Hauts de Carco is, as any respectable Arena fan knows, the pinnacle of viticultural achievement in the family. Planted high on the slope of Patrimonio’s has-to-be-seen-to-be-believed signature landmark—a sheer limestone outcropping that rises from the island like a giant wave—this vineyard delivers a wine of extreme flavor and character. As Kermit has aptly described on these pages before, it is like Corsican Chablis: pure Vermentinu planted in seashell-encrusted limestone. It also won’t come as a surprise to Arena fans that Antoine-Marie is talking about trying to plant even higher up the impossibly steep and rocky fin. But for the moment, until Hauts Hauts de Carco is born, this is still the highest.
The path to becoming a vigneron was a natural one for Antoine-Marie Arena, son of famed Corsican producer Antoine Arena. Growing up at the family domaine in Patrimonio, Antoine-Marie enjoyed constant exposure to the wine world through his father’s work, gaining additional valuable insight from the countless vignerons, sommeliers, importers, and other guests to stop by the domaine. While Antoine-Marie continues to embrace his father’s philosophy—farming organically and applying a light hand in the cellar—managing his own domaine will also allow more freedom to pursue fresh ideas. There is no doubt the Arena legacy will live on through Antoine-Marie, symbolizing the best that Corsica’s terroir has to offer.
I first set foot on the island in 1980. I remember looking down from the airplane window seeing alpine forest and lakes and thinking, uh oh, I got on the wrong plane. Then suddenly I was looking down into the beautiful waters of the Mediterranean. Corsica is a small, impossibly tall island, the tail of the Alp chain rising out of the blue sea.—Kermit Lynch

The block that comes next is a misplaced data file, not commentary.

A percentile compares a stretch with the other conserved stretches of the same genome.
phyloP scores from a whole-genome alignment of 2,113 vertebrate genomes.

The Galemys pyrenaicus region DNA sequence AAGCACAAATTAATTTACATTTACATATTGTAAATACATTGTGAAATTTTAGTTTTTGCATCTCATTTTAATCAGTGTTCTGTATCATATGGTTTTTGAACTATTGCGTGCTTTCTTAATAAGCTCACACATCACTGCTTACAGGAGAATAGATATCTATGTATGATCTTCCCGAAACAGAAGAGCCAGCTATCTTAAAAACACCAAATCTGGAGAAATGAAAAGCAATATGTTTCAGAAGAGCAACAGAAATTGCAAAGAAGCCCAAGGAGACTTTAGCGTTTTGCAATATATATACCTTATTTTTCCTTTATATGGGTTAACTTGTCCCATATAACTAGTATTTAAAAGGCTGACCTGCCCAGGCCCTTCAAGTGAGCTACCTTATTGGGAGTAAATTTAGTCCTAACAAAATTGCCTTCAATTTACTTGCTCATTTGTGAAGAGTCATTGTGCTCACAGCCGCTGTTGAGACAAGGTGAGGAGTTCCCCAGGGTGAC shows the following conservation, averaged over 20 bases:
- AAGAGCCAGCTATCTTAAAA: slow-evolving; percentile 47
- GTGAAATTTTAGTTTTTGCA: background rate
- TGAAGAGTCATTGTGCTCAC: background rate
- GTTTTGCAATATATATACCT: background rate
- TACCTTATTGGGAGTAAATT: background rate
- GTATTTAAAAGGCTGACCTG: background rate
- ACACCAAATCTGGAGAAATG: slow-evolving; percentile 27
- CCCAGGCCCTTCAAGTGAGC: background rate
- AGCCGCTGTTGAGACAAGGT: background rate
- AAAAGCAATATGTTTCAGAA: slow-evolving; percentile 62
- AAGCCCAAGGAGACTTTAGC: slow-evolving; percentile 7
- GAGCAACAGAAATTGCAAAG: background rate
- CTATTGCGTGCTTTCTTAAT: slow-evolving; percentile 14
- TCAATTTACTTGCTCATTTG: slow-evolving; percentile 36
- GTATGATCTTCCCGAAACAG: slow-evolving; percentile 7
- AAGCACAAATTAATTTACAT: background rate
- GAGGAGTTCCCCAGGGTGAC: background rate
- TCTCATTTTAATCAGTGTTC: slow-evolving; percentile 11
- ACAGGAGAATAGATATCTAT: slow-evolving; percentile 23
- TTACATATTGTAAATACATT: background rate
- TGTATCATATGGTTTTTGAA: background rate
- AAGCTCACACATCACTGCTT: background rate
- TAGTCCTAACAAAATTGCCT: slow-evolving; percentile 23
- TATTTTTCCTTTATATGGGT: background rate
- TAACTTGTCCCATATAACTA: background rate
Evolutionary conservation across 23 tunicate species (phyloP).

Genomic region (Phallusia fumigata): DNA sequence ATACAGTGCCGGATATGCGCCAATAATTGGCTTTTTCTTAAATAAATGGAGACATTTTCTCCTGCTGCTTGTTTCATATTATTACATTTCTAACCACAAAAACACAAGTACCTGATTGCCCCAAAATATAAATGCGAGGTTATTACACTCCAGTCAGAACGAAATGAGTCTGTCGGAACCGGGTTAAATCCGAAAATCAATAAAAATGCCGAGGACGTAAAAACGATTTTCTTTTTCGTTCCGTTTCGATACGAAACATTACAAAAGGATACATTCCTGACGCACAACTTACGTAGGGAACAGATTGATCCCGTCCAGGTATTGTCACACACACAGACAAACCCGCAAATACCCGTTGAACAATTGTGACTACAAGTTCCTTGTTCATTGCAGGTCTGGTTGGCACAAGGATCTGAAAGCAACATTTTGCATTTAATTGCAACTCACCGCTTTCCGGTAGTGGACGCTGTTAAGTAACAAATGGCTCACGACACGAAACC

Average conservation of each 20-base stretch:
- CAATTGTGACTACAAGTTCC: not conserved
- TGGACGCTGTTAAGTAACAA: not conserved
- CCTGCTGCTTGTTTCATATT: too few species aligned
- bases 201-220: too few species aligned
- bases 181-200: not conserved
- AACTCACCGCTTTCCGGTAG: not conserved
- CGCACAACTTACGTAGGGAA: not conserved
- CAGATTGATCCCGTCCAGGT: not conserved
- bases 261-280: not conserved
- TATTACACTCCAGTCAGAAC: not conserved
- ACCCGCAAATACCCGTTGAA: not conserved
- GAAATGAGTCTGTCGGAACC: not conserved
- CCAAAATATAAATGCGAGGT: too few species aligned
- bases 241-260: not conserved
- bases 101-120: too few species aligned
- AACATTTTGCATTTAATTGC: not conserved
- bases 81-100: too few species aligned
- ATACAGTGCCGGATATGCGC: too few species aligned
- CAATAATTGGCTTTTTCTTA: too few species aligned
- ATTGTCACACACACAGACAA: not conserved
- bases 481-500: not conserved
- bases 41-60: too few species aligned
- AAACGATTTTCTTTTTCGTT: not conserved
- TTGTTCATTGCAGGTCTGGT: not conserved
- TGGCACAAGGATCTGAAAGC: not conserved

Kermit’s first trip to the island proved fruitful, with his discovery of Clos Nicrosi’s Vermentino. More than thirty years later, the love affair with Corsica has only grown as we now import wines from ten domaines that cover the north, south, east, and west of what the French affectionately refer to as l’Île de Beauté.
Corsica is currently experiencing somewhat of a renaissance—interest has never been higher in the wines and much of this is due to growers focusing on indigenous and historical grapes found on the island. Niellucciu, Sciarcarellu, and Vermentinu are widely planted but it is now common to find bottlings of Biancu Gentile and Carcaghjolu Neru as well as blends with native varieties like Rossola Bianca, Minustellu, or Montaneccia.
As Kermit described above, Corsica has a strikingly mountainous landscape. The granite peaks top out above 9,000 feet. The terroir is predominantly granite with the exception of the Patrimonio appellation in the north, which has limestone, clay, and schist soils.The wines, much like their southern French counterparts make for great pairings with the local charcuterie, often made from Nustrale, the native wild boar, as well as Brocciu, the Corsican goats milk cheese that is best served within 48 hours of it being made.
Let the brett nerds retire into protective bubbles, and whenever they thirst for wine it can be passed in to them through a sterile filter. Those of us on the outside can continue to enjoy complex, natural, living wines.
Inspiring Thirst, page 236
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